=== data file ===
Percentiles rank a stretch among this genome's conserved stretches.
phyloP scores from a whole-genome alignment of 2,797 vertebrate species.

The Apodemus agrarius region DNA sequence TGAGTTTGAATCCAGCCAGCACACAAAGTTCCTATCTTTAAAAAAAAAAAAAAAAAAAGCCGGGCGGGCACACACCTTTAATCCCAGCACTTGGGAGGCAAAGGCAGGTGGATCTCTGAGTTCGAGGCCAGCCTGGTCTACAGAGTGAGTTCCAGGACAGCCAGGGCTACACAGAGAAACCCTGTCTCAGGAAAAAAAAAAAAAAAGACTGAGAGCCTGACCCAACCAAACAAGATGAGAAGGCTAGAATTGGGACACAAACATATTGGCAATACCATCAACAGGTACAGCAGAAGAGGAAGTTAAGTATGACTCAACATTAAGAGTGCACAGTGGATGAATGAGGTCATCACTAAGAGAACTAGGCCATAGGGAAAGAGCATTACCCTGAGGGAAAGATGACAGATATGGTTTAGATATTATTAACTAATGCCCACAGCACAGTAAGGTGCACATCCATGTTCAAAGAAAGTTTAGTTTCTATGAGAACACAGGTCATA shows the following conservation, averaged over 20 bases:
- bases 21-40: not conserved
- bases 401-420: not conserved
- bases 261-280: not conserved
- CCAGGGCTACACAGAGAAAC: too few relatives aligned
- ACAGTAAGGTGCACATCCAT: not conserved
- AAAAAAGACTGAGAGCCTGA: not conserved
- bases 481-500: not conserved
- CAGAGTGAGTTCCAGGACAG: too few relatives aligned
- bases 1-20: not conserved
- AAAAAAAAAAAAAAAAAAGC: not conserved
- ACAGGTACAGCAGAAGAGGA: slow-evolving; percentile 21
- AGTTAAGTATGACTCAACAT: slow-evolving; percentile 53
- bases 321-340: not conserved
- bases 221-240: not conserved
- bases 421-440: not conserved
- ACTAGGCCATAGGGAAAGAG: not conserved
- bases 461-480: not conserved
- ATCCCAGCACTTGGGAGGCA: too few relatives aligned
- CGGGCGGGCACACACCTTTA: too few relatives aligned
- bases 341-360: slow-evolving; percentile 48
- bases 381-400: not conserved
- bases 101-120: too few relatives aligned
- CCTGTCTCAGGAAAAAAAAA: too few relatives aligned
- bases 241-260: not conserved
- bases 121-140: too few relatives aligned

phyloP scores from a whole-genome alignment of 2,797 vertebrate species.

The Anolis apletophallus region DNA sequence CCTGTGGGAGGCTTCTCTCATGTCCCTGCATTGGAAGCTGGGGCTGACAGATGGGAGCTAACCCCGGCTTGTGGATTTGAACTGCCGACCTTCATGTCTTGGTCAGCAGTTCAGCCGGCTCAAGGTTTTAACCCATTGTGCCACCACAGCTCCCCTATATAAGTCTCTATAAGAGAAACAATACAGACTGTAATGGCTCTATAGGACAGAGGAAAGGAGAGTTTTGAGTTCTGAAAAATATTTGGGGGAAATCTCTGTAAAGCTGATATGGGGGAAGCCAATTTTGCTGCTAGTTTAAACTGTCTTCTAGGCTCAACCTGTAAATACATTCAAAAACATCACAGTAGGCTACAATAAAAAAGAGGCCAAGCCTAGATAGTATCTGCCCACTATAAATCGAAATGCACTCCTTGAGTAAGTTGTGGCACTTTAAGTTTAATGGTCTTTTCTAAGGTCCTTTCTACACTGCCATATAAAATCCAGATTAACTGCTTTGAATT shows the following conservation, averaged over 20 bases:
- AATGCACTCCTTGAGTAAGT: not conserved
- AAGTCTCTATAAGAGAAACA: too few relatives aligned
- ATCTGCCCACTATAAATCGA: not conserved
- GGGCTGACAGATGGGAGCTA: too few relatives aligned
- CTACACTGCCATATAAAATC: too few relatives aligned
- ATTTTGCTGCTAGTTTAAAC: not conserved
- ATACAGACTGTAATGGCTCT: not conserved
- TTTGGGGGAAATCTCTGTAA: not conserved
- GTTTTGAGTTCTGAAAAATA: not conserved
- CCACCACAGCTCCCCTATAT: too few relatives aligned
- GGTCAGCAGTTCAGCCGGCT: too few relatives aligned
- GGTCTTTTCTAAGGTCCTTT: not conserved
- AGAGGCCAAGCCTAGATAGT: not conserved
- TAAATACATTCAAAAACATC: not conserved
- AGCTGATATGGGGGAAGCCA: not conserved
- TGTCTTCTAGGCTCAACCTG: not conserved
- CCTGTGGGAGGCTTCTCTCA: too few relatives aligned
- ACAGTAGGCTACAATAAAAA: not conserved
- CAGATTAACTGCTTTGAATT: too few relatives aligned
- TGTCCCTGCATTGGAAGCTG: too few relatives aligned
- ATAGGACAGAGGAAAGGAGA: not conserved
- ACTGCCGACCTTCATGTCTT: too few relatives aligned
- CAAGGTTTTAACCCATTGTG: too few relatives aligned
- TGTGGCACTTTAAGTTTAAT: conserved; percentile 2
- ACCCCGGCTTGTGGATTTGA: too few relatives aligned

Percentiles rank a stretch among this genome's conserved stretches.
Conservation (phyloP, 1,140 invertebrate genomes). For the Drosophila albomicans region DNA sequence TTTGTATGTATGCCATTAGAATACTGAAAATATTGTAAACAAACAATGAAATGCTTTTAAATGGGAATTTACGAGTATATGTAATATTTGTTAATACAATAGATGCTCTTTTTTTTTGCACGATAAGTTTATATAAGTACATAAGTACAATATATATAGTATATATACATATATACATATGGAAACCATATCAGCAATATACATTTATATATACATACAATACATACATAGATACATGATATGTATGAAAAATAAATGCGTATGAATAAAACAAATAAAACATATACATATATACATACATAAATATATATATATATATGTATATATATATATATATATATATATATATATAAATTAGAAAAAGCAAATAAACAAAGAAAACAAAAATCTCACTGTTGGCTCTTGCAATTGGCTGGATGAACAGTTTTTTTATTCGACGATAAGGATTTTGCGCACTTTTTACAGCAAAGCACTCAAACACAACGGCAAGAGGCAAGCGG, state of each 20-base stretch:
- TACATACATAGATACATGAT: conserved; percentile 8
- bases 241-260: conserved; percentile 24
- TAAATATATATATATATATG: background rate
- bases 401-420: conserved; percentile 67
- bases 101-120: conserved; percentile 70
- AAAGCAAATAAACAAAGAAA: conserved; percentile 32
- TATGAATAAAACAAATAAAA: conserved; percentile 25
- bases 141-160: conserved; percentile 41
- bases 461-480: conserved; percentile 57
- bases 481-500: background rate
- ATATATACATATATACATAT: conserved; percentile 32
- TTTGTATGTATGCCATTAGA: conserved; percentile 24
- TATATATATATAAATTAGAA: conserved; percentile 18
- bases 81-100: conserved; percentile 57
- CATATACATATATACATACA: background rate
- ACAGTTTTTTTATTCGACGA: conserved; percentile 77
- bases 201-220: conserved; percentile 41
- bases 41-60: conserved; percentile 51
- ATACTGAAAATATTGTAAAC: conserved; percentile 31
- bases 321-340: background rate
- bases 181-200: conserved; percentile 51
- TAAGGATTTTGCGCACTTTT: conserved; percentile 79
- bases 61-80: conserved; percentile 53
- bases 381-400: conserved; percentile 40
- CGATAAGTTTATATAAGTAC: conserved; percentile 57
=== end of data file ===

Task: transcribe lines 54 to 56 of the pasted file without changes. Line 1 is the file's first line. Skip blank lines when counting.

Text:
- TGTGGCACTTTAAGTTTAAT: conserved; percentile 2
- ACCCCGGCTTGTGGATTTGA: too few relatives aligned

Percentiles rank a stretch among this genome's conserved stretches.